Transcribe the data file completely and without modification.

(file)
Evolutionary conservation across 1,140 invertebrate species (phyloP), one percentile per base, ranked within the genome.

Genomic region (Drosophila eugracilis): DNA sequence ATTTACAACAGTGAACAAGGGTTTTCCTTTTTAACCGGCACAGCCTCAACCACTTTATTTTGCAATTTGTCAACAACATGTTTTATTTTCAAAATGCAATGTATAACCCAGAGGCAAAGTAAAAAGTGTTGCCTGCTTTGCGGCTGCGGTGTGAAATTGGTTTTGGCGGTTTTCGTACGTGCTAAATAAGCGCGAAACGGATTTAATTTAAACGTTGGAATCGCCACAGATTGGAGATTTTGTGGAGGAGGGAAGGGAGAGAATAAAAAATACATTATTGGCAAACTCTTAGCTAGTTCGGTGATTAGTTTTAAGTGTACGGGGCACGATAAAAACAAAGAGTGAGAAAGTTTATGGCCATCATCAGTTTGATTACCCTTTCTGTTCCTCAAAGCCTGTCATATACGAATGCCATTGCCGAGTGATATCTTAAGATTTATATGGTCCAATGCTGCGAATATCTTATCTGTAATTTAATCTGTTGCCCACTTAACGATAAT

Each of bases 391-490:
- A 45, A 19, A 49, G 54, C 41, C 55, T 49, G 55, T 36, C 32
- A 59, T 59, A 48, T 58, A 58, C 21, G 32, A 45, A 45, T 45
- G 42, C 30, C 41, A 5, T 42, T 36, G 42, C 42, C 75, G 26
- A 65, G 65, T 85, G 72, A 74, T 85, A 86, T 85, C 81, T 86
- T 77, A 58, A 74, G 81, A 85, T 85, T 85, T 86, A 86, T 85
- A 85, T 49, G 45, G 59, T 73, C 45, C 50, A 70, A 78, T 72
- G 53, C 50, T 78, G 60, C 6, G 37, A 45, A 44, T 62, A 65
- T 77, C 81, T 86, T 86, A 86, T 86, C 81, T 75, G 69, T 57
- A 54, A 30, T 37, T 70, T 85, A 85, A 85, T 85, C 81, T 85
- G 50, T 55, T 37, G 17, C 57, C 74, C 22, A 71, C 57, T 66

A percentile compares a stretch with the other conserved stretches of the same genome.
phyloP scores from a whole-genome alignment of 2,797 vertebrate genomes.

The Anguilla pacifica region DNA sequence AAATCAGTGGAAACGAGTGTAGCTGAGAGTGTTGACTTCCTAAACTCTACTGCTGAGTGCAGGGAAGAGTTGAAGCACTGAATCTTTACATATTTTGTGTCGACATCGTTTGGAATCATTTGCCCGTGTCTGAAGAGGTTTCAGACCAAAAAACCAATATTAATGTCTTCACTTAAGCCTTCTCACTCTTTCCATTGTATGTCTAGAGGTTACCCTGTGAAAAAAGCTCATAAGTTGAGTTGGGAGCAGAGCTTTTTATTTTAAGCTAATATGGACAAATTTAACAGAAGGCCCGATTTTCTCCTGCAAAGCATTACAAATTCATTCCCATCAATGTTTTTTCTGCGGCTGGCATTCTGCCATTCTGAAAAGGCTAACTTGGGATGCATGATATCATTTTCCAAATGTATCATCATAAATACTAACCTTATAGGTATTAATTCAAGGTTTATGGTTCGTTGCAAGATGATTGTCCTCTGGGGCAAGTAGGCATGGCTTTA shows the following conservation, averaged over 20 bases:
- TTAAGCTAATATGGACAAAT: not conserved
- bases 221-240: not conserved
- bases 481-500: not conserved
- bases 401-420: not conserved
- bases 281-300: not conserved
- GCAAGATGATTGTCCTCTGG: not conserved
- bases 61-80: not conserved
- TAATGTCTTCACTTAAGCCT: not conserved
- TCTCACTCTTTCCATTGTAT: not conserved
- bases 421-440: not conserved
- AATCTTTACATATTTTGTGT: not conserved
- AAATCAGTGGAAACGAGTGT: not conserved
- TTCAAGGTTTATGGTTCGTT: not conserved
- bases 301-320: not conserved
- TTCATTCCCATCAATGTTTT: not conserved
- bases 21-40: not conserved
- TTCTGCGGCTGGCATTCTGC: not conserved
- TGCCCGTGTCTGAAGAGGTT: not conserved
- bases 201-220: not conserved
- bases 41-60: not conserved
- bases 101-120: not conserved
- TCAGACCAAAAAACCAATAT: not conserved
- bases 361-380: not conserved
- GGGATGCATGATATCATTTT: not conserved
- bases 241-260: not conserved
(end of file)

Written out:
Evolutionary conservation across 1,140 invertebrate species (phyloP), one percentile per base, ranked within the genome.

Genomic region (Drosophila eugracilis): DNA sequence ATTTACAACAGTGAACAAGGGTTTTCCTTTTTAACCGGCACAGCCTCAACCACTTTATTTTGCAATTTGTCAACAACATGTTTTATTTTCAAAATGCAATGTATAACCCAGAGGCAAAGTAAAAAGTGTTGCCTGCTTTGCGGCTGCGGTGTGAAATTGGTTTTGGCGGTTTTCGTACGTGCTAAATAAGCGCGAAACGGATTTAATTTAAACGTTGGAATCGCCACAGATTGGAGATTTTGTGGAGGAGGGAAGGGAGAGAATAAAAAATACATTATTGGCAAACTCTTAGCTAGTTCGGTGATTAGTTTTAAGTGTACGGGGCACGATAAAAACAAAGAGTGAGAAAGTTTATGGCCATCATCAGTTTGATTACCCTTTCTGTTCCTCAAAGCCTGTCATATACGAATGCCATTGCCGAGTGATATCTTAAGATTTATATGGTCCAATGCTGCGAATATCTTATCTGTAATTTAATCTGTTGCCCACTTAACGATAAT

Each of bases 391-490:
- A 45, A 19, A 49, G 54, C 41, C 55, T 49, G 55, T 36, C 32
- A 59, T 59, A 48, T 58, A 58, C 21, G 32, A 45, A 45, T 45
- G 42, C 30, C 41, A 5, T 42, T 36, G 42, C 42, C 75, G 26
- A 65, G 65, T 85, G 72, A 74, T 85, A 86, T 85, C 81, T 86
- T 77, A 58, A 74, G 81, A 85, T 85, T 85, T 86, A 86, T 85
- A 85, T 49, G 45, G 59, T 73, C 45, C 50, A 70, A 78, T 72
- G 53, C 50, T 78, G 60, C 6, G 37, A 45, A 44, T 62, A 65
- T 77, C 81, T 86, T 86, A 86, T 86, C 81, T 75, G 69, T 57
- A 54, A 30, T 37, T 70, T 85, A 85, A 85, T 85, C 81, T 85
- G 50, T 55, T 37, G 17, C 57, C 74, C 22, A 71, C 57, T 66

A percentile compares a stretch with the other conserved stretches of the same genome.
phyloP scores from a whole-genome alignment of 2,797 vertebrate genomes.

The Anguilla pacifica region DNA sequence AAATCAGTGGAAACGAGTGTAGCTGAGAGTGTTGACTTCCTAAACTCTACTGCTGAGTGCAGGGAAGAGTTGAAGCACTGAATCTTTACATATTTTGTGTCGACATCGTTTGGAATCATTTGCCCGTGTCTGAAGAGGTTTCAGACCAAAAAACCAATATTAATGTCTTCACTTAAGCCTTCTCACTCTTTCCATTGTATGTCTAGAGGTTACCCTGTGAAAAAAGCTCATAAGTTGAGTTGGGAGCAGAGCTTTTTATTTTAAGCTAATATGGACAAATTTAACAGAAGGCCCGATTTTCTCCTGCAAAGCATTACAAATTCATTCCCATCAATGTTTTTTCTGCGGCTGGCATTCTGCCATTCTGAAAAGGCTAACTTGGGATGCATGATATCATTTTCCAAATGTATCATCATAAATACTAACCTTATAGGTATTAATTCAAGGTTTATGGTTCGTTGCAAGATGATTGTCCTCTGGGGCAAGTAGGCATGGCTTTA shows the following conservation, averaged over 20 bases:
- TTAAGCTAATATGGACAAAT: not conserved
- bases 221-240: not conserved
- bases 481-500: not conserved
- bases 401-420: not conserved
- bases 281-300: not conserved
- GCAAGATGATTGTCCTCTGG: not conserved
- bases 61-80: not conserved
- TAATGTCTTCACTTAAGCCT: not conserved
- TCTCACTCTTTCCATTGTAT: not conserved
- bases 421-440: not conserved
- AATCTTTACATATTTTGTGT: not conserved
- AAATCAGTGGAAACGAGTGT: not conserved
- TTCAAGGTTTATGGTTCGTT: not conserved
- bases 301-320: not conserved
- TTCATTCCCATCAATGTTTT: not conserved
- bases 21-40: not conserved
- TTCTGCGGCTGGCATTCTGC: not conserved
- TGCCCGTGTCTGAAGAGGTT: not conserved
- bases 201-220: not conserved
- bases 41-60: not conserved
- bases 101-120: not conserved
- TCAGACCAAAAAACCAATAT: not conserved
- bases 361-380: not conserved
- GGGATGCATGATATCATTTT: not conserved
- bases 241-260: not conserved